Clarity and uncertainty
The New York Attorney General’s (NYAG) multi-year investigation into the twinned exchange and stablecoin issuer Bitfinex and Tether’s internal finances has wrapped, with the regulator bringing no formal charges. The firms will pay $18.5 million to settle an inquiry centered on claims that the U.S. dollar stablecoin was not fully backed, but have admitted no wrongdoing.
Tether (USDT) is the largest stablecoin in the crypto economy. In the past year it has grown from $2 billion to $34 billion, and serves a systemically important role for traders, exchanges and virtually all aspects of this emerging financial sector. Since tether’s inception, there have been unanswered questions as to whether this synthetic asset was fully backed by reserves held in a bank account, which Tether claimed.
“Tether’s claims that its virtual currency was fully backed by U.S. dollars at all times was a lie,” Attorney General Letitia James said. According to court documents, Bitfinex and Tether “recklessly and unlawfully covered-up massive financial losses,” “obscured the true risk investors faced,” “were operated by unlicensed and unregulated individuals” and, at one point, lacked a bank account.
Tether looks to have gotten off fairly easy. In addition to the aforementioned fine, the firm will provide regular reports on Tether’s reserves for the next two years. The firm is also barred from operating in New York State.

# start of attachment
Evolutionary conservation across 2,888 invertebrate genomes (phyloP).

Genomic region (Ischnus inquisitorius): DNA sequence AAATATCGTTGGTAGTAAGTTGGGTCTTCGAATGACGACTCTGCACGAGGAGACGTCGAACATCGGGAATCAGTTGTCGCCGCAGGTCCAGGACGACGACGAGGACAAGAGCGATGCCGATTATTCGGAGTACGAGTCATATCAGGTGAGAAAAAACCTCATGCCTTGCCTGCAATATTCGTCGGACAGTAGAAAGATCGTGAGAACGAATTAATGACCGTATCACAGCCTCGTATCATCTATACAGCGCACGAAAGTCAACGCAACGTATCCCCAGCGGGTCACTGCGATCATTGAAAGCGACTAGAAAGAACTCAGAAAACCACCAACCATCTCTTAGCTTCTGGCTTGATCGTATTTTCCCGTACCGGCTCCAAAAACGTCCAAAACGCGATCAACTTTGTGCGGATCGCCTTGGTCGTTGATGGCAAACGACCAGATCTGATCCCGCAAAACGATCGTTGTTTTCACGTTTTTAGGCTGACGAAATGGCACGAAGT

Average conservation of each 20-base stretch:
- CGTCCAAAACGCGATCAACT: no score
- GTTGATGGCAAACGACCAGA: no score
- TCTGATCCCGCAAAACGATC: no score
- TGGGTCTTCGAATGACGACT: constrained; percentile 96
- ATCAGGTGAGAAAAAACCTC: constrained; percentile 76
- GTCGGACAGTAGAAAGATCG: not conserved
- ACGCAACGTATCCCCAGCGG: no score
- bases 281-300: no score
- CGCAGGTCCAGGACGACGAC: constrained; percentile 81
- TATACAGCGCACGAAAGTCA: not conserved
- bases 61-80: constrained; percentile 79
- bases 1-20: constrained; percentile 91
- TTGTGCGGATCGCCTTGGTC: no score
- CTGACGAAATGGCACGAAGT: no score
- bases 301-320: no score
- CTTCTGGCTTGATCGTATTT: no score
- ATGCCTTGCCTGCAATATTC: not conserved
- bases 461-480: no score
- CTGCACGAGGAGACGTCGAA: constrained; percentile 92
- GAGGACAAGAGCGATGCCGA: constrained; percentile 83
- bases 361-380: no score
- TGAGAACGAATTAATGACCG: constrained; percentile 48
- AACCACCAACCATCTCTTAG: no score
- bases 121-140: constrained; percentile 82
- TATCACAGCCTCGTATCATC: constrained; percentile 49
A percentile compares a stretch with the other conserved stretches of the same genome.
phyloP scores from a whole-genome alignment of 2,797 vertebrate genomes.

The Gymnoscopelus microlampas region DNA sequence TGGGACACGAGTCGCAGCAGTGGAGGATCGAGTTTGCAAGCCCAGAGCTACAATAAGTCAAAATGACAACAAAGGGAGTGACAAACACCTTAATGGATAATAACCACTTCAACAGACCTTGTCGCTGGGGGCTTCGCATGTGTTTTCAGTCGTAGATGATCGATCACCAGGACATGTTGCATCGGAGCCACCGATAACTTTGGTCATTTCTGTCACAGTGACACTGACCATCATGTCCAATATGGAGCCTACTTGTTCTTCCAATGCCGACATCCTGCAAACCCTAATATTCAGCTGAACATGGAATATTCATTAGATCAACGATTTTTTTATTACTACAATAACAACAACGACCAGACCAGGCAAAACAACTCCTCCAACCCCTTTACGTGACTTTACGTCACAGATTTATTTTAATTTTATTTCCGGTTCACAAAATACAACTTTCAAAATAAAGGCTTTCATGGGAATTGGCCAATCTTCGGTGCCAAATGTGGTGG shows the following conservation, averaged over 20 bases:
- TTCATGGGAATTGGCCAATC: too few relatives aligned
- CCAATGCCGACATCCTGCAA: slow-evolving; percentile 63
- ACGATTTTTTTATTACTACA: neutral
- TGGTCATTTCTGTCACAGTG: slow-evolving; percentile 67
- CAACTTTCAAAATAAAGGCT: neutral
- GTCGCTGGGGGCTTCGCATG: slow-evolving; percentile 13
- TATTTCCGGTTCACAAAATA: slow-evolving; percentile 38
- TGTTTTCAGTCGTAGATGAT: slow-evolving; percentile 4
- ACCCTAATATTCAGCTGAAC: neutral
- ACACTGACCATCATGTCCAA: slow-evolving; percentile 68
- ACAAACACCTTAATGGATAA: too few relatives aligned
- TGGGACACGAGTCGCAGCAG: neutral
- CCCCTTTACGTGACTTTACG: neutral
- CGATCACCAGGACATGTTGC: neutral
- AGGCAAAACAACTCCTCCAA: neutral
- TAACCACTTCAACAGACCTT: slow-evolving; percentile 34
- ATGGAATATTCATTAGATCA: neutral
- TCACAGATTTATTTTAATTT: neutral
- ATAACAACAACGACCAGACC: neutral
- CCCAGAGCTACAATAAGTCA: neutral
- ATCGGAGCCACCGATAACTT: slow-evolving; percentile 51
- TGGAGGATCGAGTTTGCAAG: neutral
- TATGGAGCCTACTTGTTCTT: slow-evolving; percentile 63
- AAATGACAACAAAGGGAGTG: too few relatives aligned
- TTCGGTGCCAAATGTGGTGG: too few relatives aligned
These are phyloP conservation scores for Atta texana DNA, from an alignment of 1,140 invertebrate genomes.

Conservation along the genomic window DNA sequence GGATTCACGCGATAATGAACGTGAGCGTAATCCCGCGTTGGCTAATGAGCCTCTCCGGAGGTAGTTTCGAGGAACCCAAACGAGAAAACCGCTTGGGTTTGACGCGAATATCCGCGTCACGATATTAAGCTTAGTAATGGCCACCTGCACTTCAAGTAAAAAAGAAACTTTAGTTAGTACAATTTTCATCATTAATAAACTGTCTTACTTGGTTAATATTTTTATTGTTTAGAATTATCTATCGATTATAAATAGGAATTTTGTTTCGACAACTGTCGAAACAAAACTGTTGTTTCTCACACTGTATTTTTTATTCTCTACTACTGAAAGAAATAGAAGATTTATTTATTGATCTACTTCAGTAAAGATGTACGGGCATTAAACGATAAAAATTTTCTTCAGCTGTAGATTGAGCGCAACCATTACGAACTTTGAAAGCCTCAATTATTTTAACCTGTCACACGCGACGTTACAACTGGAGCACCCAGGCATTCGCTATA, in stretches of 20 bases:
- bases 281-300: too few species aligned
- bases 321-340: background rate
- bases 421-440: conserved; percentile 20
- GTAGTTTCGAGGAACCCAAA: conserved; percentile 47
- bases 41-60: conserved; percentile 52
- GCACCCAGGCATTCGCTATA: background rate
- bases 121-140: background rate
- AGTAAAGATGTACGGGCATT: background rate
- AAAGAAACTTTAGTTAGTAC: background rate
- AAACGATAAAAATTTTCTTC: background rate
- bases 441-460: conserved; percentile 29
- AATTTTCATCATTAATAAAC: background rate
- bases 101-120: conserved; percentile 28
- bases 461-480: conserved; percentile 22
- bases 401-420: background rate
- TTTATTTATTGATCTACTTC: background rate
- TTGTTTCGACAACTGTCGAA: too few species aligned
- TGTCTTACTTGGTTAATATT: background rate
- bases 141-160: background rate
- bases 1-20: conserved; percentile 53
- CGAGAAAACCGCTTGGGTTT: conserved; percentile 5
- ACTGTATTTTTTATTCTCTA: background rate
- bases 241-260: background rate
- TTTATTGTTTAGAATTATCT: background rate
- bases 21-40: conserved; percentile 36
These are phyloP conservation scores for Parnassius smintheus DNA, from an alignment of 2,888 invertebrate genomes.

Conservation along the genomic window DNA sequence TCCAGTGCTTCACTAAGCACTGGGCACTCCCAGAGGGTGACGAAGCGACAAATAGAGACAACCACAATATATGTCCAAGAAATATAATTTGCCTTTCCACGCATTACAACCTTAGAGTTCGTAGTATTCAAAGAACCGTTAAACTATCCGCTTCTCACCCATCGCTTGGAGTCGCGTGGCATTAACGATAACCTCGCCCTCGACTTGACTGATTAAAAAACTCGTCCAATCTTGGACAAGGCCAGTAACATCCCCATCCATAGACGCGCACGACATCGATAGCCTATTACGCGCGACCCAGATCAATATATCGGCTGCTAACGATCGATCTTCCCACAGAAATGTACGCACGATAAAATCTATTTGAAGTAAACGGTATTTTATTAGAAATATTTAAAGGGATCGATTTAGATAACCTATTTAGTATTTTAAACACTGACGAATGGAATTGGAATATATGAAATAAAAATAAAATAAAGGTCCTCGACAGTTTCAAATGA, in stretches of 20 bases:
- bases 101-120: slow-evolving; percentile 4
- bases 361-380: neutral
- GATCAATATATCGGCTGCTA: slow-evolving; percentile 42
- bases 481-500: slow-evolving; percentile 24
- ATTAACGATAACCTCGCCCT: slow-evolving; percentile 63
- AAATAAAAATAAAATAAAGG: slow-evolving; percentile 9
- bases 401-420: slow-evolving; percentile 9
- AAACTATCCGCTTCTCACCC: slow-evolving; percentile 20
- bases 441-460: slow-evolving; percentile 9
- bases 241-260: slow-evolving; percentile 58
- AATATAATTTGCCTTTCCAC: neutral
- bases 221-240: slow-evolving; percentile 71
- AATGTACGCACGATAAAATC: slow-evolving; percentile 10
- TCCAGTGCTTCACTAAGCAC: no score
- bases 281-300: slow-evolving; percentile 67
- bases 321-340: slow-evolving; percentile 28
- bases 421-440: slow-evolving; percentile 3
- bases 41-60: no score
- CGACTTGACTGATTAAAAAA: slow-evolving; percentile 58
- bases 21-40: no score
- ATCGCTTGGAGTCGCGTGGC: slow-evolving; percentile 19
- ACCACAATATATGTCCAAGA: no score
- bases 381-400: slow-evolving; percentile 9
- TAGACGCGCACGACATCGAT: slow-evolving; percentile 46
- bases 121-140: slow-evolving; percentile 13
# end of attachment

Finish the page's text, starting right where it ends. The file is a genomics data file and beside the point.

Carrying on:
This increased level of transparency is viewed positively by industry commentators. Castle Island Ventures partner and CoinDesk columnist Nic Carter said this was a historic “derisking event” for the industry. According to Carter, one of the largest hurdles for institutions to enter the market was the lack of certainty around USDT, despite its outsized role.
“I think we can put that to bed now,” Charles Cascarilla, CEO and co-founder of Paxos, said on CoinDesk TV Tuesday morning.
There are still questions about the form these quarterly reports will take, and the level of insight they may provide. “[T]he mandatory reporting and transparency requirements are better, although it will depend on the quality and nature of those reports and disclosures, including whether they are independently audited, etc,” Elizabeth Renieris, founder of HACKYLAWYER and affiliate at the Berkman Klein Center, said in an email.
“Obviously the parties cannot be trusted to tell the truth,” she continued. Though the issue is larger than just Tether: “Until some of the other measures around mandatory reporting and transparency requirements become institutionalized and standardized for stablecoins in general, it won’t mean much,” Renieris said.
One of the most vocal and consistent Tether critics, who goes by the pseudonym Cas Piancey, notes these developments are a “positive thing for Tether, and likely the space as well.”
“I’ll continue [researching and writing on Tether] because there’s still loose ends to tie up in regard to the ongoing CFTC/DOJ actions, but if they start getting regular attestations and being properly regulated then no need to push for that,” he added in a direct message regarding the Commodity Futures Trading Commission and the U.S. Department of Justice.
Indeed, as Cascarilla said, “In the case of Tether, it’s still unregulated, unaudited and ... that will always create concerns. That doesn’t mean tether is a source of systemic risk.”
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UPDATE (2/23/2021 18:41): Corrects context around the nature of the investigation.
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